An Arlington, Texas woman named Chynal Lindsey was found dead at the bottom of a lake in Dallas, marking the latest in a series of violent deaths of transgender women of color in the Dallas area this year.
Lindsey, 26, was found in Dallas’s White Rock Lake at 5:30 p.m. on a Saturday. According to Dallas police chief Renee Hall, who delivered a press conference on Monday, there were “obvious signs of homicidal violence” on Lindsey’s body, and her death is being investigated as a homicide.
During the press conference, Hall noted that the DPD had reached out to the FBI to assist in its investigation of the case and determine whether it could be classified as a hate crime. “We know this is the second individual who is transgender who is deceased in our community. We are concerned, we are actively and aggressively investigating this case,” she said.
Police also publicly released two photos of Lindsey, one of which she is masculine-presenting, as well as her deadname (or her assigned name at birth). Though Hall stated during the press conference that “normally we would not show both pictures of Chynal as a female and as her born gender,” both of the photos were released at Lindsey’s family’s request. “We respect the family’s wishes to use both photos in the search for Chynal’s killer,” a DPD spokesperson told Rolling Stone.
Lindsey’s death is the latest in a string of at least three murders of transgender women in the Dallas area this year. Last month, Muhlaysia Booker, 23, a black transgender woman, was also found shot to death, reportedly less than a mile from where Lindsey’s body was discovered. A few weeks before her murder, Booker was seen on cell phone video footage being attacked by a group of men in a parking lot. One of the men, Edward Thomas, 29, was arrested and charged with aggravated assault. Police have since said that there is no major evidence suggesting that Thomas played a role in Booker’s murder.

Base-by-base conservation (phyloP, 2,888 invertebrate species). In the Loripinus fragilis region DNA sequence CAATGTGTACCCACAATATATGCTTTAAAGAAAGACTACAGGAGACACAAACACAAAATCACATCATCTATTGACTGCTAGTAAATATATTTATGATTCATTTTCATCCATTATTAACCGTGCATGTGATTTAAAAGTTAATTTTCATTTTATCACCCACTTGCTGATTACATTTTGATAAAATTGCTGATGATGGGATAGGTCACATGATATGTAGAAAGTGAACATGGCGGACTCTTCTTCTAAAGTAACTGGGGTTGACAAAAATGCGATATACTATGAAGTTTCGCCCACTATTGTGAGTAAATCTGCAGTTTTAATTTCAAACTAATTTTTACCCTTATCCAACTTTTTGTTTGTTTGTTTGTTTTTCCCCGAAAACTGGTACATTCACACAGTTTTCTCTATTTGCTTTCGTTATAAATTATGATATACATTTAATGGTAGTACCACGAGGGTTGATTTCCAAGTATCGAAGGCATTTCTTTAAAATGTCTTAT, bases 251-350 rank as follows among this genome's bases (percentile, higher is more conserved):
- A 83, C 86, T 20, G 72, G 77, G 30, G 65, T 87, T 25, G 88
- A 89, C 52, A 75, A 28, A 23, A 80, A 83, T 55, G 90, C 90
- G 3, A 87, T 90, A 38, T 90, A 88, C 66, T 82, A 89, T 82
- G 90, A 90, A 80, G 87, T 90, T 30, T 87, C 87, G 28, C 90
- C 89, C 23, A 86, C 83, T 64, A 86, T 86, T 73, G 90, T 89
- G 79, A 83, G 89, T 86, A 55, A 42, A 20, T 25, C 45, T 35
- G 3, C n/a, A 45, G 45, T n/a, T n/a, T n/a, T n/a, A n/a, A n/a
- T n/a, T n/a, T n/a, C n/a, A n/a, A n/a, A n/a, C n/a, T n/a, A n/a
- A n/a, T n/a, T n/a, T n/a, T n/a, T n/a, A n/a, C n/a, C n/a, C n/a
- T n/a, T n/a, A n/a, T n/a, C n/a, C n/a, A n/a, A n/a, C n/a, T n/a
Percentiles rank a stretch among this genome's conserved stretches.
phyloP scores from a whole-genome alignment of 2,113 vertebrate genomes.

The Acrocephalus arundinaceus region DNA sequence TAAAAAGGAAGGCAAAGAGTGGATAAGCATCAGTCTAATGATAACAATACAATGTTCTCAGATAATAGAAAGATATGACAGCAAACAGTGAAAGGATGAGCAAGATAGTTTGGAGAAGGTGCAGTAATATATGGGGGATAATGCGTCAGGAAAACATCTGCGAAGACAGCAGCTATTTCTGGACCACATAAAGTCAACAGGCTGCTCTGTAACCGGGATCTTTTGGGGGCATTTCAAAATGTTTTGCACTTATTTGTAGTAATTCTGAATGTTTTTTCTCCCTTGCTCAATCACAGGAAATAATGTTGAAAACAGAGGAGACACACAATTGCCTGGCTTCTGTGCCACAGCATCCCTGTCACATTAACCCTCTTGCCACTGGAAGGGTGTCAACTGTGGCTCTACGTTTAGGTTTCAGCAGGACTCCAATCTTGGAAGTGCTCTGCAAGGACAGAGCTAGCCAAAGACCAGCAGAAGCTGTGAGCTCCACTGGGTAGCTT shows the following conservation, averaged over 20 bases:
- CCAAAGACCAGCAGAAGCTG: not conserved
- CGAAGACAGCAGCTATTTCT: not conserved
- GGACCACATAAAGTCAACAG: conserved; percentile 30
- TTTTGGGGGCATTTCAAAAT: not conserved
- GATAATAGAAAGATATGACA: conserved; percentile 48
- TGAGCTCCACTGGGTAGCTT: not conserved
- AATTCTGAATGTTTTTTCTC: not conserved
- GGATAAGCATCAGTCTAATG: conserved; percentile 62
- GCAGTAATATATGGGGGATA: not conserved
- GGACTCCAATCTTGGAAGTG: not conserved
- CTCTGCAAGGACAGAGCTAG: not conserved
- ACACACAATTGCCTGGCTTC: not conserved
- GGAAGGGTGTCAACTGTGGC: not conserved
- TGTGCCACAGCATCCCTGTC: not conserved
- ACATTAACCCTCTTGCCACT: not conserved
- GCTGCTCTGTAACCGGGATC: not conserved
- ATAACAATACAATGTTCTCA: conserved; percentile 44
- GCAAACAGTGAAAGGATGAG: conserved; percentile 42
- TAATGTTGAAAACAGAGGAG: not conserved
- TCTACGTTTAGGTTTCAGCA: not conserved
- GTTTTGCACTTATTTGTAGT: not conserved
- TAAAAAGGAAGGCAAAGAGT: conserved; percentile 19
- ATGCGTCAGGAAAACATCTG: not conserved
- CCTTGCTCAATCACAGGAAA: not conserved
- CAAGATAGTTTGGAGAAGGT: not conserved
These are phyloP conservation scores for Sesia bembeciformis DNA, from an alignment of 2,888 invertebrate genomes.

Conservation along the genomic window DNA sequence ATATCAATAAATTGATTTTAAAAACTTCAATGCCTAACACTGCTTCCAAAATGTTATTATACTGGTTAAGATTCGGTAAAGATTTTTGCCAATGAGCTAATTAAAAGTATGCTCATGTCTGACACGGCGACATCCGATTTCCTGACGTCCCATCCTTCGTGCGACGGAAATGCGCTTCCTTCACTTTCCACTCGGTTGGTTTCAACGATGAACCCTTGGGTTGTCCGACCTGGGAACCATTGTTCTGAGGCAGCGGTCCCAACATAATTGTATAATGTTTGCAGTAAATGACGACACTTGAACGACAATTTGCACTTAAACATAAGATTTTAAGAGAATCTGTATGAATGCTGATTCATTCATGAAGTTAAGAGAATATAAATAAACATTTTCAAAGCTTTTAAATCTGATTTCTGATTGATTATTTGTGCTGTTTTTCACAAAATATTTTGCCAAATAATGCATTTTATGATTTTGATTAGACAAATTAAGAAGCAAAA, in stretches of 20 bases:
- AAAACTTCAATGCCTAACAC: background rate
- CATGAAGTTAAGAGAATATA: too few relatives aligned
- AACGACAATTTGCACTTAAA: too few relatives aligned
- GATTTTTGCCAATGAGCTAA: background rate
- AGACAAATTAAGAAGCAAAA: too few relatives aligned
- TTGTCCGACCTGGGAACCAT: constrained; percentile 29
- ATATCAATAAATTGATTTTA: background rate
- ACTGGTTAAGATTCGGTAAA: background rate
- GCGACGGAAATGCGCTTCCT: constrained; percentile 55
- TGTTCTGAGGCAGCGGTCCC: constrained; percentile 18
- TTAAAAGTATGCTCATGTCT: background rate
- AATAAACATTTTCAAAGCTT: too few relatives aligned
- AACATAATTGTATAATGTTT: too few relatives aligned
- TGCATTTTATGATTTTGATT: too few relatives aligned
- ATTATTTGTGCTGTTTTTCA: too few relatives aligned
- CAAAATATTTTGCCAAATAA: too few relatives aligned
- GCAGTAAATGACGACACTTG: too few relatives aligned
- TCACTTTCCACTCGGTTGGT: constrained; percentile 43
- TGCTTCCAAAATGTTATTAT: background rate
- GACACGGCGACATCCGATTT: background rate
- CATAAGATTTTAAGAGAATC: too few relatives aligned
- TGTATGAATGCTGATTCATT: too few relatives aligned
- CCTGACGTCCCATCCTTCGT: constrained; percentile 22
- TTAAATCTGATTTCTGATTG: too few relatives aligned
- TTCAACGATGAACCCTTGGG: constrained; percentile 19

In addition to Booker and Lindsey, another transgender woman of color, Brittany White, was found dead after being shot in her car in October 2018. A fourth woman was allegedly stabbed multiple times in April, but survived the attack.
Between 2015 and 2018, there have been a number of additional mysterious deaths of transgender women of color in the Dallas area, Dallas police chief Maj. Vincent Weddington told CNN, though it is not clear whether these cases are related. When reached for comment, a representative for the Dallas Police Department told Rolling Stone: “In checking with our Homicide Unit, the cases are still under investigation and a motive will be determined when more facts are established.”
The Human Rights Campaign has previously reported that violence against transgender people is rising nationwide: In 2017, 29 transgender people were reported dead as a result of violence, the highest number ever recorded in the United States. That number could potentially be even higher, however, due to many murder victims remaining unidentified, or victims being misgendered by police.